Recipe by Carol, Chung Chi Wa
"This recipe is handed down from my mom's mom. This is NOT a dessert (not sweet), but more like a 'quick bread' for the Chinese. This 'cake' is usually made and eaten during the Chinese New Year or its slices are usually found all year round among the DIM-SUMs in the Chinese restaurants. You can chill it in the fridge, but it should always be eaten HOT after re-heating either in the microwave, or frying in a few tablespoons of oil. This cake can be kept for 1 week in the fridge (but usually it's finished within a day!!)"
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Chinese dried mushrooms, soaked overnight in water
dried shrimp, soaked in water overnight and drained
pork sausage, sliced
fresh ginger root
1 1/2 teaspoons
Chinese five-spice powder
chicken bouillon granules
ground white pepper
white rice flour
I really enjoyed this dish and have made it Thurday for the first time and again on Sat for a dinner party. I run a restaurant and made it Thursday for a dim sum new year's celebration. I took another reviewer's recomendation and reduced the pepper and 5 spice powder by half. I also reduced the sausage by about two thirds and the mushrooms to 8 dried. The concerns about the size of the turnips are not really relevant, although I did add some of the shrimp soaking liquid to make sure it was moist as my turnips didn't produce any liquid. I used brown rice flour the first time as my store was out of white and used white the second time with no significant differences in taste. One of my customers commented that it is the perfect vechicle for hot chili oil.
Even though the overall recipe was very rich in chinese mushrooms and the use of dried shrimps, I feel that this recipe failed to re-create the original version of turnip cake found in many restaurants. I feel that this particular recipe used too much white pepper powder and spice powder therefore making the cake too "spicy." Also, it would be helpful if the instructions included the actual amount of turnips used instead of just saying "3 turnips" because turnips vary in sizes which may make the recipe confusing.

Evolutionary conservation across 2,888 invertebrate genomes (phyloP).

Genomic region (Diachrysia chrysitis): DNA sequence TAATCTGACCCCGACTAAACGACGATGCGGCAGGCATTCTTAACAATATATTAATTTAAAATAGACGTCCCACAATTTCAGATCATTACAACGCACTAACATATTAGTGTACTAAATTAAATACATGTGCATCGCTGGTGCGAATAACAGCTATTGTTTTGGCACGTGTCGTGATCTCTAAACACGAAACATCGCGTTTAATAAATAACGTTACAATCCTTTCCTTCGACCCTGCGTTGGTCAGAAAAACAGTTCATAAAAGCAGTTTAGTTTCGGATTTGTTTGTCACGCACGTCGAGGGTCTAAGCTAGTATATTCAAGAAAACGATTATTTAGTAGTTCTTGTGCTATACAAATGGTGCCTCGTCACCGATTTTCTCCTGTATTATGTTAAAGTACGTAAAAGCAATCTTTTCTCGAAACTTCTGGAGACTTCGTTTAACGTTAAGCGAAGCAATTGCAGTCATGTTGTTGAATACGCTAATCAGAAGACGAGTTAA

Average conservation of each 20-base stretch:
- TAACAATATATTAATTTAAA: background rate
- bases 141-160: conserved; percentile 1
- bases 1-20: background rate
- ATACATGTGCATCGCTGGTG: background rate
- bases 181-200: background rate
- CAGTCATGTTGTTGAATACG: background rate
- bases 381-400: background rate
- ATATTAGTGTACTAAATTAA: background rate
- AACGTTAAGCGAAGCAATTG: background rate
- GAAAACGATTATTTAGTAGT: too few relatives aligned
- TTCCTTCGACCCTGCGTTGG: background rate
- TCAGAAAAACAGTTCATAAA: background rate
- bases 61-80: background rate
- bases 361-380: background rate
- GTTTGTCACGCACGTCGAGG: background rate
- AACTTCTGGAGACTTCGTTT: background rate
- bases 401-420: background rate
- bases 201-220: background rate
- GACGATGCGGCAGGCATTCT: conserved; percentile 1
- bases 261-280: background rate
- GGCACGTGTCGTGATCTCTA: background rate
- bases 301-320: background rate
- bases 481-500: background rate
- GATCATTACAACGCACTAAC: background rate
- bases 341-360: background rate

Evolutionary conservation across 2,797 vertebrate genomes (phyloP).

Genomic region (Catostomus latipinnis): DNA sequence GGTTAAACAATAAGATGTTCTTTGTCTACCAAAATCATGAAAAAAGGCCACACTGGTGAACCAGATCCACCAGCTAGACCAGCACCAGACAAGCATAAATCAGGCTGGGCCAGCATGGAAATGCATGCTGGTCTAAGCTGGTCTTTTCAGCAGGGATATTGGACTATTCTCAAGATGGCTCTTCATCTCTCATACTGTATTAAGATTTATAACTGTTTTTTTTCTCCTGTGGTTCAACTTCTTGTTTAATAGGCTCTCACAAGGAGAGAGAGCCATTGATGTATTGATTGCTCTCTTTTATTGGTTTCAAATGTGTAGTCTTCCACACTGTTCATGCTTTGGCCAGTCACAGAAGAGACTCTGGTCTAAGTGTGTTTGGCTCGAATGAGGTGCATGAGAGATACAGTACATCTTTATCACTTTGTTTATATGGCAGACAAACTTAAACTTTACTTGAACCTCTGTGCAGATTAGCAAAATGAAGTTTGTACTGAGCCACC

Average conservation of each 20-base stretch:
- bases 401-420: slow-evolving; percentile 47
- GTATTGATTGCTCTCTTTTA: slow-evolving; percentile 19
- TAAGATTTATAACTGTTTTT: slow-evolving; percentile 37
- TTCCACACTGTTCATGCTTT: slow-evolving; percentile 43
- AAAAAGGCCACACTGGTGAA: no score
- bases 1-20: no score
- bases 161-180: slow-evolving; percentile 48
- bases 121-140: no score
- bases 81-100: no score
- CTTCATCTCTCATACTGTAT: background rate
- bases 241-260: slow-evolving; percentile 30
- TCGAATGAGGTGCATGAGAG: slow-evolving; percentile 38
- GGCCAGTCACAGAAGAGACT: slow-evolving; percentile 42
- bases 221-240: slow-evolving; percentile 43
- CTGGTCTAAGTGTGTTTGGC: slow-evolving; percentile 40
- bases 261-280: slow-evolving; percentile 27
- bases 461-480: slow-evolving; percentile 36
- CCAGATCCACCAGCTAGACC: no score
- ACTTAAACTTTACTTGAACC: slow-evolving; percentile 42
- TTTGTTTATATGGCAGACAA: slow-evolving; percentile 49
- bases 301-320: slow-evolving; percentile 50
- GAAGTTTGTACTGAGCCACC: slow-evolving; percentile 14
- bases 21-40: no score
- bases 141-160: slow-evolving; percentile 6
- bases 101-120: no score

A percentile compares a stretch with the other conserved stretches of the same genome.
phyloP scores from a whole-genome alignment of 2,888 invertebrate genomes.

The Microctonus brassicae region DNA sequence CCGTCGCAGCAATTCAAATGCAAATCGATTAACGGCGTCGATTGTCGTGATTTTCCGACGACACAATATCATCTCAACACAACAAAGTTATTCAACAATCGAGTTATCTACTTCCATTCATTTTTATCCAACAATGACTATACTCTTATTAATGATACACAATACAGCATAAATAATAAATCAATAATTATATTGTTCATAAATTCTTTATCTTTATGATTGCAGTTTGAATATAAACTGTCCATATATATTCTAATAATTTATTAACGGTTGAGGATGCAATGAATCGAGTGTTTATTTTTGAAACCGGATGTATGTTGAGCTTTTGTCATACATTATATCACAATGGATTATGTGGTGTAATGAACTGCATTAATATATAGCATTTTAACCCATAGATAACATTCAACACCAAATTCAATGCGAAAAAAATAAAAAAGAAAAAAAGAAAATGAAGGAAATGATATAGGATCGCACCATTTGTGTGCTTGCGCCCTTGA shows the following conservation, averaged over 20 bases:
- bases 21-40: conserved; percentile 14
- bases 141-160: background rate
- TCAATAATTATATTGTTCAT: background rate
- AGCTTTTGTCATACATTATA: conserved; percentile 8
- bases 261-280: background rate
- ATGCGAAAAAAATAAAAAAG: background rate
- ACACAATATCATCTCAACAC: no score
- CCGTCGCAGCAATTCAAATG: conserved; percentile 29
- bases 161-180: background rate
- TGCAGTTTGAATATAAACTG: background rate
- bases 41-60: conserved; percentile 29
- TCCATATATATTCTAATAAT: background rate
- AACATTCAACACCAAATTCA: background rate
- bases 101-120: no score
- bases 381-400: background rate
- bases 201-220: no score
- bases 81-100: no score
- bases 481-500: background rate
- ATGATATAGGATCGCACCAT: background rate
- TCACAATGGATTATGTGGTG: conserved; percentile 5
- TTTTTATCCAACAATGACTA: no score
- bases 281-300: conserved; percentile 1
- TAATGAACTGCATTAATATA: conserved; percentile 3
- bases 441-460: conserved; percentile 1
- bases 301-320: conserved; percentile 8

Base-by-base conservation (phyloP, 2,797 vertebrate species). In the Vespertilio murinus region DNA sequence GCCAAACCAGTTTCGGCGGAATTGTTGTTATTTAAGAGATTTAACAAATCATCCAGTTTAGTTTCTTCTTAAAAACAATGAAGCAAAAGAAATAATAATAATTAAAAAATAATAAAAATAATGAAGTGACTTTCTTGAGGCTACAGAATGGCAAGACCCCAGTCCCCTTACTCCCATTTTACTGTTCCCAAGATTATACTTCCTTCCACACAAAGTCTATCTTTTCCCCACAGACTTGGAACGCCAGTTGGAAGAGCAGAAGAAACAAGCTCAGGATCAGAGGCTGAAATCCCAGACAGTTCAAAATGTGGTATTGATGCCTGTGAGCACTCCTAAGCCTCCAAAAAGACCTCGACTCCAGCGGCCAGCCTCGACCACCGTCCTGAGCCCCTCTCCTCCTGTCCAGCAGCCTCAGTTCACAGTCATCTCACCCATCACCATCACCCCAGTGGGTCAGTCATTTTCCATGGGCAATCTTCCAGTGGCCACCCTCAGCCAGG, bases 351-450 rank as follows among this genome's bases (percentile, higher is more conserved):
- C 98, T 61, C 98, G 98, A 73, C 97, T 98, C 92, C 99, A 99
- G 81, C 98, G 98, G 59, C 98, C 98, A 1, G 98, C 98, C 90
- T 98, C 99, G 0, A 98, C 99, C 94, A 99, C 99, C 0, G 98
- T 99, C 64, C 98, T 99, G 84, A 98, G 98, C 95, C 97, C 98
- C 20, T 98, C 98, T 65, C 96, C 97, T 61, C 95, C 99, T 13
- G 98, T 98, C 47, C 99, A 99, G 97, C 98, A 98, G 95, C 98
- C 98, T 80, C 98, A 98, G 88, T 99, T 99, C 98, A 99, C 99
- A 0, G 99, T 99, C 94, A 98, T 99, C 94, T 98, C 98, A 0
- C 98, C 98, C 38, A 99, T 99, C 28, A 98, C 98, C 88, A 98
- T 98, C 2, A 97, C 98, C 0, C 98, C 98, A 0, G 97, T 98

I remember making these cakes when I was growing up. Our grandmother would let us help her grate the turnips using a grater. It was so much fun!
For the first time in my life, I tried to re-create my childhood favorite using this recipe, and it turned out to be great! My husband even helped me to grate the turnips. We think that when we have kids, we will have them join us for the yearly fun of making these savory gems for Chinese New Year.
The cake tastes like turnip cakes I've had in Chinese restaurants, but I think the mushrooms, shrimp, and sausage should be chopped very finely for a more even texture. But I will definitely try this again but won't wait until Chinese New Year! Update: I made these again with the same result--they are just too gummy. A Chinese friend thinks they need more turnip and mushroom and less flour. You need to use a real Chinese radish (lo bak), our generic turnips. The recipe is tasty but the texture is just too gummy and dense.
The best I've had in this country.
I'be never had anything like this before, so I had absolutely no idea how it would turn out. I made it with Chinese sausage I got at the Asian market, regular chestnut mushrooms (I hate the texture of rehydrated mushrooms) and fresh shrimp that I'd finely diced. It ended up being very dense and rich. The flavor was good, but we got tired of it quickly. Not quite sure what to do with (all) the leftovers...
I don't know where I went wrong with this one, but it wasn't to my tastes. Sorry.
* Percent Daily Values are based on a 2,000 calorie diet.
Chinese New Year Turnip Cake
Serving Size: 1/6 of a recipe
Servings Per Recipe: 6
Amount Per Serving
Calories from Fat: 269
The hard work's over, now celebrate the leftovers.
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